In rural Ethiopia, wood is the most important energy source for household cooking, where alternative fuel sources are either unavailable or unaffordable. The traditional cooking method involves resting a clay plate on three stones over an open fire to bake injera, the typical Ethiopian bread made from teff. Fuel wood collection is furthermore one the most significant drivers of deforestation across sub-Saharan Africa; between 1990 and 2010 Ethiopia lost an area of forest cover equivalent to the size of greater London.
Using a more efficient cooking method has been shown to save a significant amount of wood for households, reducing the impact on the environment and the drudgery for the women and children who primarily collect the wood. CO2balance are partnering with Vita to certify their Ethiopia projects under the Gold Standard.
The stoves are designed for traditional Ethiopian cooking to maximise uptake within communities and are built within the project area- providing employment during the production phase. Each stove saves up to 50% of wood for the household, which helps to alleviate the pressure of wood demand on the local forests. In turn, the stoves’ wood saving reduces the amount of time that is required to collect wood fuel, allowing women and children more time to participate in other activities.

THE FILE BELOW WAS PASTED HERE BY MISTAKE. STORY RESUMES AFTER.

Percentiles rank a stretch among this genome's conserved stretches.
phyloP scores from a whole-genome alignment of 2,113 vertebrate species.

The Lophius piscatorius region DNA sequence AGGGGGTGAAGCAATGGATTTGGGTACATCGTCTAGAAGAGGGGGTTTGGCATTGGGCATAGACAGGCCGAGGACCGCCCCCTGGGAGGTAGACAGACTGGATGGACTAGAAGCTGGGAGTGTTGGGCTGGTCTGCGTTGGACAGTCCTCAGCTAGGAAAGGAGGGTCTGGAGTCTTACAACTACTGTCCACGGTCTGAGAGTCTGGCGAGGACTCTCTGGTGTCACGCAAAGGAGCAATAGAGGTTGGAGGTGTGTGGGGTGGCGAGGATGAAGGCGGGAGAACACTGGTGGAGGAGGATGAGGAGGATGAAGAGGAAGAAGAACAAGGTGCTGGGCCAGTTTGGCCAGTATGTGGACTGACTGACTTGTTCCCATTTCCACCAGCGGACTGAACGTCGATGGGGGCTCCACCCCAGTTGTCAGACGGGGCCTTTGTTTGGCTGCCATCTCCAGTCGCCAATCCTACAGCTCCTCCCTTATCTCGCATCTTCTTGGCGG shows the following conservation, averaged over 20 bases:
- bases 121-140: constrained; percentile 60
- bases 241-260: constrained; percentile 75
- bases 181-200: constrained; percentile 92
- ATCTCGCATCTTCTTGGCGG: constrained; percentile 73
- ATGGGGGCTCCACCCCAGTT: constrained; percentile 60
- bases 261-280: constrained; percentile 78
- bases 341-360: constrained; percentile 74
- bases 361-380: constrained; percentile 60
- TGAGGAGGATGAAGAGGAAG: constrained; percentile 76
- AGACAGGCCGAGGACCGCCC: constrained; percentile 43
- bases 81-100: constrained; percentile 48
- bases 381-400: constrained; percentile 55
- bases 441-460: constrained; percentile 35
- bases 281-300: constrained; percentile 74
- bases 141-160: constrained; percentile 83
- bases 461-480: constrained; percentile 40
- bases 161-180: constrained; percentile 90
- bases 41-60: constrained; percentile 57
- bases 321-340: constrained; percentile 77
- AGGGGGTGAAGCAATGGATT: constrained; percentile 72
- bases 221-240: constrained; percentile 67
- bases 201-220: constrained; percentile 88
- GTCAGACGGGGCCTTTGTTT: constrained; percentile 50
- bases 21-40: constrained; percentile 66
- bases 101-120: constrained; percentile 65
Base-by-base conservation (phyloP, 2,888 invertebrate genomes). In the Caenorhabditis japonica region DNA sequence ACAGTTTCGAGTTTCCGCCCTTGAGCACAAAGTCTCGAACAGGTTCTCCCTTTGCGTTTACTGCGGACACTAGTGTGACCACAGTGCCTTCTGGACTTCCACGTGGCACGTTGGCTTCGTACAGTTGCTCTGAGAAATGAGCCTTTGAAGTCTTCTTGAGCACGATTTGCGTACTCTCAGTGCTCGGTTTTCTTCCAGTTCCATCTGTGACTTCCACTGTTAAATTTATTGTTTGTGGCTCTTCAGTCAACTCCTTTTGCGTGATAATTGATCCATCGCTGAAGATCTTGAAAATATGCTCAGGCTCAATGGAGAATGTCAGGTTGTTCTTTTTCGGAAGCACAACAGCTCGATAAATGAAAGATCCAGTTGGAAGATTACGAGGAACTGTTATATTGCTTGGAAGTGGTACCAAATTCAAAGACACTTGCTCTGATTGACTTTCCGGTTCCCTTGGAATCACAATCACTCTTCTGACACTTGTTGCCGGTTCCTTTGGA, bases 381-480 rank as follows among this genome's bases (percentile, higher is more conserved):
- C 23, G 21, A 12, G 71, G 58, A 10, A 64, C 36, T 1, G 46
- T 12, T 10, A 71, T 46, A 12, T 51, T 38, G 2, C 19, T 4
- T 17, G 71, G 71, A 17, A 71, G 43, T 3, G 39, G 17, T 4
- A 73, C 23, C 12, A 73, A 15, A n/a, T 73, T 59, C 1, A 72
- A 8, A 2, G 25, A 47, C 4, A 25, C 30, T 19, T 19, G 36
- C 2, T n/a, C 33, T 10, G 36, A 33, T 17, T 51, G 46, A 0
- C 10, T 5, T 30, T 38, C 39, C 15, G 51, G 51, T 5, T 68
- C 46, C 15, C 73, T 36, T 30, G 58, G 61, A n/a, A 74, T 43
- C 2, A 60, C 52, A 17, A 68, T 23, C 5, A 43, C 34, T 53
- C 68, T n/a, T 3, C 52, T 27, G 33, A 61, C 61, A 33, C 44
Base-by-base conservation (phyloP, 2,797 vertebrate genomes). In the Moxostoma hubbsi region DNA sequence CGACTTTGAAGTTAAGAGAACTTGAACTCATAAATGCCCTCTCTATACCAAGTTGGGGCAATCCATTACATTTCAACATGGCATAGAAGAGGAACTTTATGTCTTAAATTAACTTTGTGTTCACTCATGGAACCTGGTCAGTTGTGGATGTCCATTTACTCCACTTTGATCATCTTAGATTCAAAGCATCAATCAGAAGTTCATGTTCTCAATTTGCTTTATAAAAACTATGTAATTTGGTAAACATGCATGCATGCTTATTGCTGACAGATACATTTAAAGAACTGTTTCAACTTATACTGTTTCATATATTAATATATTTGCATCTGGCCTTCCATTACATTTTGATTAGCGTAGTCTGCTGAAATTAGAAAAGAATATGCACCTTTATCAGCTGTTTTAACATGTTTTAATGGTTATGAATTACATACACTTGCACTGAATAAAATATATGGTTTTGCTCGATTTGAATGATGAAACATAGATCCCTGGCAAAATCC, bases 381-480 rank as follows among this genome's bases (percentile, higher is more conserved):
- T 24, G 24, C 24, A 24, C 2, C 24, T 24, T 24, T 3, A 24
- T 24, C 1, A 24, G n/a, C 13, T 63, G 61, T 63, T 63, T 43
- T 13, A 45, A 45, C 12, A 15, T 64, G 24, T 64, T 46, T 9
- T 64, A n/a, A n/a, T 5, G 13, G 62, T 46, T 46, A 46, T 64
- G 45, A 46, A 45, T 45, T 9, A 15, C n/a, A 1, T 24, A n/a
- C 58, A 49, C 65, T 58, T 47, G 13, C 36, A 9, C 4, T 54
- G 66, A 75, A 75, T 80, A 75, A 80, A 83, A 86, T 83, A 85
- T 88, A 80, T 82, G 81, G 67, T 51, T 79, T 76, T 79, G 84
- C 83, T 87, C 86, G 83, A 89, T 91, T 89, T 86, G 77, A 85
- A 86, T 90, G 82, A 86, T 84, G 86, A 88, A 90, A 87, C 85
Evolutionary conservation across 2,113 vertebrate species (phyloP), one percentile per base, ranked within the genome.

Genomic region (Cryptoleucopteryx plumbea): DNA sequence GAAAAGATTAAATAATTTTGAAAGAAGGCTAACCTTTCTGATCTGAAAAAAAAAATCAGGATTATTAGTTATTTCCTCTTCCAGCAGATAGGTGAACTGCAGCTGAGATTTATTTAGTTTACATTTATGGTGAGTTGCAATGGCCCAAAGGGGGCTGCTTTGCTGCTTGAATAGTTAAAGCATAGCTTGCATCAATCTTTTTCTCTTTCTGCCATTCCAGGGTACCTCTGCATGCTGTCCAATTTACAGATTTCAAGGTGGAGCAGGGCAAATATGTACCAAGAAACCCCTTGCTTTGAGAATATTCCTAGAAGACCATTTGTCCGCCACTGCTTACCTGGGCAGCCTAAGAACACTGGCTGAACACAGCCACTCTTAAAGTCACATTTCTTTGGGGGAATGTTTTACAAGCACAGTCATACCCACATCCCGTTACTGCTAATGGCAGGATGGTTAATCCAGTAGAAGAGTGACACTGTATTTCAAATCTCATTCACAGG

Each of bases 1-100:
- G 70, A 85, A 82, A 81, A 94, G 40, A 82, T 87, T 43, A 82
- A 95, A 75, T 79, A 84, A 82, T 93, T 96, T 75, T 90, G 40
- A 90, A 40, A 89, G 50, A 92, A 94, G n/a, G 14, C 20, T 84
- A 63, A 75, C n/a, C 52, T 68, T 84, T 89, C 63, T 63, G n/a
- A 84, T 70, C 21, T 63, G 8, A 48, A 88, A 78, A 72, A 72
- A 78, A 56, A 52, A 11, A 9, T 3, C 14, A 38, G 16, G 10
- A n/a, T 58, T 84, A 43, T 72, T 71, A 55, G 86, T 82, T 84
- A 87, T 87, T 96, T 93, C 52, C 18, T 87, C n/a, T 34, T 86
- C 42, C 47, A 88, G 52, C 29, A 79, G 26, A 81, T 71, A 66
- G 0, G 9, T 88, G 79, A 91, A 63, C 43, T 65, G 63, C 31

The increased thermal efficiency of the stoves means that the combustion process is more complete, therefore risks related to exposure to hazardous household air pollution are minimised, and carbon emissions are also reduced, greatly improving the well-being and lives of thousands of families.